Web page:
This book gets ALL THE STARS. I texted several friends and my mom while reading it to tell them that they all HAVE TO READ THIS BOOK. Then, as soon as I was finished, I went to my husband, tears literally streaming down my face and told him he had to read it. It’s that good!!
Kya is a little girl, abandoned by her family on the marshy coastline of North Carolina in the early 1950s. She eludes child protective services and truant officers and she survives by digging mussels and selling them to a Black man who sells gas for boats on the water (not really a marina gas station in 1952). The white people in town don’t accept the little girl, they won’t let their children near her when she comes into town to buy groceries – grits, all she can afford. But the colored community accepts her as one of their own, although she chooses to live a rather solitary life in her grandfather’s fishing shack on the marsh. The one exception is a young boy who is often fishing on the marsh and befriends her.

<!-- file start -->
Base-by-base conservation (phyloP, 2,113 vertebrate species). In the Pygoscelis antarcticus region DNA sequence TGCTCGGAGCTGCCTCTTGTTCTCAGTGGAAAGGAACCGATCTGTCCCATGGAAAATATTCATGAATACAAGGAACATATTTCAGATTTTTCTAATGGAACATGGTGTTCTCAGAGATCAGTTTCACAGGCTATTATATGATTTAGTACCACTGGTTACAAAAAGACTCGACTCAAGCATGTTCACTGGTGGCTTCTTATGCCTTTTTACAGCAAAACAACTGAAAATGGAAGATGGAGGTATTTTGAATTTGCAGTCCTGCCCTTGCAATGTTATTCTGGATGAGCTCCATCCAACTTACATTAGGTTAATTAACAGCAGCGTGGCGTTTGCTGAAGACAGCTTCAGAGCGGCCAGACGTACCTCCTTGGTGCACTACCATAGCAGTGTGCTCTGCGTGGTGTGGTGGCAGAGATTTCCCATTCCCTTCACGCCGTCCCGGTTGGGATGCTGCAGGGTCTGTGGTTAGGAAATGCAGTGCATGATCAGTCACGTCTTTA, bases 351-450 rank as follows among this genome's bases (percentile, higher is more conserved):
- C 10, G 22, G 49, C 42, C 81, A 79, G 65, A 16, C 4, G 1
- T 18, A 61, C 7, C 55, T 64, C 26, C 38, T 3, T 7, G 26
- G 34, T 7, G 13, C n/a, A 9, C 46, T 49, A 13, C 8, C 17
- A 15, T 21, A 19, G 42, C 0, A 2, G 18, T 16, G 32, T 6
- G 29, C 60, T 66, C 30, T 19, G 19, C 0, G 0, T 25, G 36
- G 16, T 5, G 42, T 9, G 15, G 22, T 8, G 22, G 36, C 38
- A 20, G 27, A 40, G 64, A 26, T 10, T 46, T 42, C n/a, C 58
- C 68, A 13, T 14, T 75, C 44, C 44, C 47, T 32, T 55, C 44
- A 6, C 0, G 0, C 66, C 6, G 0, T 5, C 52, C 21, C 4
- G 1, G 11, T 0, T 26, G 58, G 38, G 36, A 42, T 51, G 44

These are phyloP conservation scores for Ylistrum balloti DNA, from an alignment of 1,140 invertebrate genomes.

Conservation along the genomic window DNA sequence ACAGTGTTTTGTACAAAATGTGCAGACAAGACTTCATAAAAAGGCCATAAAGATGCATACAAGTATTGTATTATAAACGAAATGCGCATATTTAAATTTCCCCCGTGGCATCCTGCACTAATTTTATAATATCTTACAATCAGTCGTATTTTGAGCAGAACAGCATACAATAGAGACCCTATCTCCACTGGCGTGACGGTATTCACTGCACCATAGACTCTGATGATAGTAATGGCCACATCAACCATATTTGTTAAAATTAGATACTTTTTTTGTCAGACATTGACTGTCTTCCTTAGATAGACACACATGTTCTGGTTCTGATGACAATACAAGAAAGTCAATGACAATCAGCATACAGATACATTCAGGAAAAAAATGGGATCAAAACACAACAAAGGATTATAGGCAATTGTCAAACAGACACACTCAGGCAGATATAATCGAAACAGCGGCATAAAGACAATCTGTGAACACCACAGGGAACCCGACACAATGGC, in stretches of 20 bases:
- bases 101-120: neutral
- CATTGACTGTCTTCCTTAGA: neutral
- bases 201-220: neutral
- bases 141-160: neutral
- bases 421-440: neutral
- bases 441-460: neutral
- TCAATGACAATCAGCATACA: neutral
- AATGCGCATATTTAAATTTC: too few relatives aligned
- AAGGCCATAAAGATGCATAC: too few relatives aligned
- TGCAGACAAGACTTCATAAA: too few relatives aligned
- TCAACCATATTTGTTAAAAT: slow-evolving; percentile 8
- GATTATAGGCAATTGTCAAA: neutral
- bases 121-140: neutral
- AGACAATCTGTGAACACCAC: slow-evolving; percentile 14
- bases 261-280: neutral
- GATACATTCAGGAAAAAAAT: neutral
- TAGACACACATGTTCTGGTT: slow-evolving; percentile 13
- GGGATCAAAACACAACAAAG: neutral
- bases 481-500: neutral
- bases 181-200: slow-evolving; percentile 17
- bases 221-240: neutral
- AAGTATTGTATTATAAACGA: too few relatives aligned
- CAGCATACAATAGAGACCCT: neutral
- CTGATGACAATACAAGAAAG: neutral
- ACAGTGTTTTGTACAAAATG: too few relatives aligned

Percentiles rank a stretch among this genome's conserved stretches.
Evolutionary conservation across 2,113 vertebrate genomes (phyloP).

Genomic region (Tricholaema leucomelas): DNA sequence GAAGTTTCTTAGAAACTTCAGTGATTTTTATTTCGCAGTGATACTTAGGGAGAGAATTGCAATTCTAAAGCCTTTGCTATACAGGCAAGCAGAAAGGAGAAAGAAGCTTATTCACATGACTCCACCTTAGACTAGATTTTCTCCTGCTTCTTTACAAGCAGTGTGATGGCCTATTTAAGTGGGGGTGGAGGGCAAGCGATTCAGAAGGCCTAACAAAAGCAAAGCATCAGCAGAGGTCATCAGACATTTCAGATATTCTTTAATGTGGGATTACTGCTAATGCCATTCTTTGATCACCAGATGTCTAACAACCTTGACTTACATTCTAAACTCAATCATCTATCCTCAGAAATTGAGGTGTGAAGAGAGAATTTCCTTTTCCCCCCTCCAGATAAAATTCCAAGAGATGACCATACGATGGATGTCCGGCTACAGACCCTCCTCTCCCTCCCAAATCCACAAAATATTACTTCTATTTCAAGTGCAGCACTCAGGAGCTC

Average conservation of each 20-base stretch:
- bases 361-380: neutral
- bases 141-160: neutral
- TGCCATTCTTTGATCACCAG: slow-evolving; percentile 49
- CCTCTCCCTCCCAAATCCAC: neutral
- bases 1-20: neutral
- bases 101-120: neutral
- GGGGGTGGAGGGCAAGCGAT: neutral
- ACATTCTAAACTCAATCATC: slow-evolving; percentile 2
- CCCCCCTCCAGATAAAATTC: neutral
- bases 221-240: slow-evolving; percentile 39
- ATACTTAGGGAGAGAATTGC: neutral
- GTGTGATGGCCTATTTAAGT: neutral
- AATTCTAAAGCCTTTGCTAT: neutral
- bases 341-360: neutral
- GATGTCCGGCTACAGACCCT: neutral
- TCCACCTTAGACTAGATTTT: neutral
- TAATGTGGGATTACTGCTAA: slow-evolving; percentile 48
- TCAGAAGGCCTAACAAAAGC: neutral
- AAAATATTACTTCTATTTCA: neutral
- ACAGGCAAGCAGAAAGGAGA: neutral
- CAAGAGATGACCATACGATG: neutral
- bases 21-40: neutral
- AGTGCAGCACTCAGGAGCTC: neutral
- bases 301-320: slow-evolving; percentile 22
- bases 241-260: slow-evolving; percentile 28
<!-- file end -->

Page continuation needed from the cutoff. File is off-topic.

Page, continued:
This is an absolutely beautiful story. There is so much in it. A deep reverence for nature and I hope that the popularity of this book means that people appreciate and understand that. True learning – as a homeschool mom, I believe that you don’t need to be in a classroom to learn; Kya never stepped foot in a classroom and yet the author shows and tells how she is smarter than many of the smartest people in town and she ends up being accepted as a renown naturalist. A beautiful love story between the young fishing boy and Kya.
But this book is not just about beautiful things. The star quarterback, the alpha male in town is found murdered and after an investigation, the police accuse Kya of the murder and she has to stand trial. This girl who has lived in the marsh, not been accepted by the townspeople and is so uncomfortable in the world where there are people and buildings and rules so different than that of nature.
This is such a beautiful, powerful and moving novel. I recommend it to everyone.